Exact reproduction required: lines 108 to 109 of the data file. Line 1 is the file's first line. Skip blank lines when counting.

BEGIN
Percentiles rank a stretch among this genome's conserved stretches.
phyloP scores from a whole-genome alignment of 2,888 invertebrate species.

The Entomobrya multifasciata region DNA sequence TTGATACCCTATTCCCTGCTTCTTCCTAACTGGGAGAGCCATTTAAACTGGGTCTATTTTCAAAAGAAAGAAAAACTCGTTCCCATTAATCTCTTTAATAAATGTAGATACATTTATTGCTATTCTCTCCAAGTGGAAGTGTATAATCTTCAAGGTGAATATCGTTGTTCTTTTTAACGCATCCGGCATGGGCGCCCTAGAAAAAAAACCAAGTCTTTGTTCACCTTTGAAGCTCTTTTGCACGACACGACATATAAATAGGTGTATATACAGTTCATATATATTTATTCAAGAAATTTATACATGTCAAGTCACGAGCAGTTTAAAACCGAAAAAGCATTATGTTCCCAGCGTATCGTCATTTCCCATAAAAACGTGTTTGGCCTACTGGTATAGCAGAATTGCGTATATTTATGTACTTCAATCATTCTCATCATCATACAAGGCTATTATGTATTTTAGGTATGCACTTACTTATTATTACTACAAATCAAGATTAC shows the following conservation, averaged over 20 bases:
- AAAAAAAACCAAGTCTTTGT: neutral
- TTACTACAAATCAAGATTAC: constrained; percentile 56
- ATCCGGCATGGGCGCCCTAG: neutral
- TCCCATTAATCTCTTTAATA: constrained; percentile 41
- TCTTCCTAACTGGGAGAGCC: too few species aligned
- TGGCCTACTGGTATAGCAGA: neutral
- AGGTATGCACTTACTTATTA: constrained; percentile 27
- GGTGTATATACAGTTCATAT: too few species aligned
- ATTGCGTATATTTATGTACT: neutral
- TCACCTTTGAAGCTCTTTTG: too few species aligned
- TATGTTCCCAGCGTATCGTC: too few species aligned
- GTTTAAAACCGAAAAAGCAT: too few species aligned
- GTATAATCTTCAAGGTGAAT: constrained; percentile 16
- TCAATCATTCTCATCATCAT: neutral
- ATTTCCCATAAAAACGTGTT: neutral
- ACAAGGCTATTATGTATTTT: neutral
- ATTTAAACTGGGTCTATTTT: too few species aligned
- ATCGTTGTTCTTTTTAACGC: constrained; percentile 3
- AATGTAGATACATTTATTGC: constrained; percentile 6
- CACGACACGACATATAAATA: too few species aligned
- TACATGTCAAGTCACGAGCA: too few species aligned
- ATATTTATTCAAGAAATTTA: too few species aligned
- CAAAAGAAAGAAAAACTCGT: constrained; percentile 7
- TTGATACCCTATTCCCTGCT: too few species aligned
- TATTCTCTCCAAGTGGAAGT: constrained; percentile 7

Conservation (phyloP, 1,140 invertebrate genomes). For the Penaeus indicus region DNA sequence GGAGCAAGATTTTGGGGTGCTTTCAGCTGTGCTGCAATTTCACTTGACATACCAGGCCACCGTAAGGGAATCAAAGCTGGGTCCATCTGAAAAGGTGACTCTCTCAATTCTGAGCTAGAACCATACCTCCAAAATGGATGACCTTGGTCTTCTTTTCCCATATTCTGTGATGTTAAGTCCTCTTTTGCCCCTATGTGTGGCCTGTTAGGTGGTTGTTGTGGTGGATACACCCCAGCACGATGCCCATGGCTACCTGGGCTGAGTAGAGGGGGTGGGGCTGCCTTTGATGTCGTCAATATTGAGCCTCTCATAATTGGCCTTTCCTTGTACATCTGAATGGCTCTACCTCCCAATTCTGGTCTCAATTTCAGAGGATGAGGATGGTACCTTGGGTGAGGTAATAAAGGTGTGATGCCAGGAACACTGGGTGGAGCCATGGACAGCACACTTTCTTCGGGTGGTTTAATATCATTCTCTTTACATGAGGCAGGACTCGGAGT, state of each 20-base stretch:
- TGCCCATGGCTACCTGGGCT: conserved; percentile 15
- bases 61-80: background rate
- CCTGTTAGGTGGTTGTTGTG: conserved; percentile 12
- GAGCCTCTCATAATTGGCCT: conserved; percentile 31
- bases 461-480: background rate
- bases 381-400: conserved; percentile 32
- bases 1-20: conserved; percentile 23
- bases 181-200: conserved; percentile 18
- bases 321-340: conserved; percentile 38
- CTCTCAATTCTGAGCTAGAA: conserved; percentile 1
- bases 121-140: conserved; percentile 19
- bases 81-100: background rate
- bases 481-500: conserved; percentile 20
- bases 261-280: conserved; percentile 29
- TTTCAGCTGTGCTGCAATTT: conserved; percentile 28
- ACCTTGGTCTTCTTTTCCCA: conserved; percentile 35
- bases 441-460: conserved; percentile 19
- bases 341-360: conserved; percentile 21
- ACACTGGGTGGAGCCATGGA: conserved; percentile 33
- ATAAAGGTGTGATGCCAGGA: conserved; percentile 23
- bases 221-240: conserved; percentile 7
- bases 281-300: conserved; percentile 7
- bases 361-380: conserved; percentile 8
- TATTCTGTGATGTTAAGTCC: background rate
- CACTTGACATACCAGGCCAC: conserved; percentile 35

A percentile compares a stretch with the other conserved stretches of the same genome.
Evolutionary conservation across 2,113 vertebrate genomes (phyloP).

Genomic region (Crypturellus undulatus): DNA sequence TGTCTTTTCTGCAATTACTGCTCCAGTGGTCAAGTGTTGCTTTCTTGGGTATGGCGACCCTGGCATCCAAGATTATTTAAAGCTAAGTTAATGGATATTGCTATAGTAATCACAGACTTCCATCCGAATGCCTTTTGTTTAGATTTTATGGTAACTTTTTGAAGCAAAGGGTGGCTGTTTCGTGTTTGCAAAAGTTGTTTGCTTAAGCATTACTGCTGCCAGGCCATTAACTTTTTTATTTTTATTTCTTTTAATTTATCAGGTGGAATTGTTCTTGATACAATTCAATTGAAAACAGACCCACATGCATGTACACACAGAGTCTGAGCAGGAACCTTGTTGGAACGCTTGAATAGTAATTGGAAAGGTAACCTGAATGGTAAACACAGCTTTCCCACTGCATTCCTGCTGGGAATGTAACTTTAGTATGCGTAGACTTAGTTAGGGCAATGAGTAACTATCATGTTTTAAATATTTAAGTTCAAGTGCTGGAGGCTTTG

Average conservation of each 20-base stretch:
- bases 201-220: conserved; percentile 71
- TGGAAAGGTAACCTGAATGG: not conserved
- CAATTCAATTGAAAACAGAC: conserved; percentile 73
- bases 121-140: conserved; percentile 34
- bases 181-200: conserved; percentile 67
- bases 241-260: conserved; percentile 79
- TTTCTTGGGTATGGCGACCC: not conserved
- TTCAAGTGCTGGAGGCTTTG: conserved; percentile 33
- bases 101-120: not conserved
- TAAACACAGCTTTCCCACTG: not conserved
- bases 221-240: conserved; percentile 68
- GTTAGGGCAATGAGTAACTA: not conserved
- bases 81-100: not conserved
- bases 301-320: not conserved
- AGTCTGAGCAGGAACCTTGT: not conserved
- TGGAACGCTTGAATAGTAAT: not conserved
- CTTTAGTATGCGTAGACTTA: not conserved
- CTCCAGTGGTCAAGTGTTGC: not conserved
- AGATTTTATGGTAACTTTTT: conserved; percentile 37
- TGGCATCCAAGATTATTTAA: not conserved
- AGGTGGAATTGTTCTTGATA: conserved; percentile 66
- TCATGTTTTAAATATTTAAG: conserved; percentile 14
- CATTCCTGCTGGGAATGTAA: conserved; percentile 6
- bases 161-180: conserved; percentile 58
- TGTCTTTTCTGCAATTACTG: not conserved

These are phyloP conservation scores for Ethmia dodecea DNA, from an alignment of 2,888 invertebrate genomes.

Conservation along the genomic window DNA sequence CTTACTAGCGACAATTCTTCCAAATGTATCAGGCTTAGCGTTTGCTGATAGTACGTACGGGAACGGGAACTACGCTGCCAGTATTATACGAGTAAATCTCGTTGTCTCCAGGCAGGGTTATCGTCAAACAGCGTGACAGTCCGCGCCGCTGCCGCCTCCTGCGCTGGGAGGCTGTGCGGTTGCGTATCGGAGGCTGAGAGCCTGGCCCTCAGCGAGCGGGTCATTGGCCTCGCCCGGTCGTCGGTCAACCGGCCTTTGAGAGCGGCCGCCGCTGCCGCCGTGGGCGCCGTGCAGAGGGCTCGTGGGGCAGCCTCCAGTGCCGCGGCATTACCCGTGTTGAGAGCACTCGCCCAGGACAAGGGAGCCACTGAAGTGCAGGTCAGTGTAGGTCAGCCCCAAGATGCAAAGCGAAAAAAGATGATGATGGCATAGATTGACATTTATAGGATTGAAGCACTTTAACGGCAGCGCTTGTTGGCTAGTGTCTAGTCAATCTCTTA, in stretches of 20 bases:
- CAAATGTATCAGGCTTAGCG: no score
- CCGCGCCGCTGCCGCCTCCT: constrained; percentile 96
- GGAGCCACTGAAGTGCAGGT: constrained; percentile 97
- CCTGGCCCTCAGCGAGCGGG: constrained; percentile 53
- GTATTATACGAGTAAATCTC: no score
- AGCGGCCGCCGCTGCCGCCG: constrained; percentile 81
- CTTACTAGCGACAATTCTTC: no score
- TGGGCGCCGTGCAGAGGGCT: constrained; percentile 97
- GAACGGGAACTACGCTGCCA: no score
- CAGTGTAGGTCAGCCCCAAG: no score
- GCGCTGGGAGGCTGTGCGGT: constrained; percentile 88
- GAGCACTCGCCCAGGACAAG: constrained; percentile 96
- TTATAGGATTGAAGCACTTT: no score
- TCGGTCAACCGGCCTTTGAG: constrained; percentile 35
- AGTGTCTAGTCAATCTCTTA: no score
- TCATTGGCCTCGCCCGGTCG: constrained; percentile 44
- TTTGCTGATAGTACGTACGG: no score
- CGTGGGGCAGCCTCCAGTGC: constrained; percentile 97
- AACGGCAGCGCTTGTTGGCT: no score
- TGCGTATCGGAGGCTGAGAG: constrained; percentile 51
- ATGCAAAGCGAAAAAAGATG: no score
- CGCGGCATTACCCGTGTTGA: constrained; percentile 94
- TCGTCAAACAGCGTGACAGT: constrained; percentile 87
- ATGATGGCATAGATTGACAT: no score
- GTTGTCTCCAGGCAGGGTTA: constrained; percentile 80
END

- TCGTCAAACAGCGTGACAGT: constrained; percentile 87
- ATGATGGCATAGATTGACAT: no score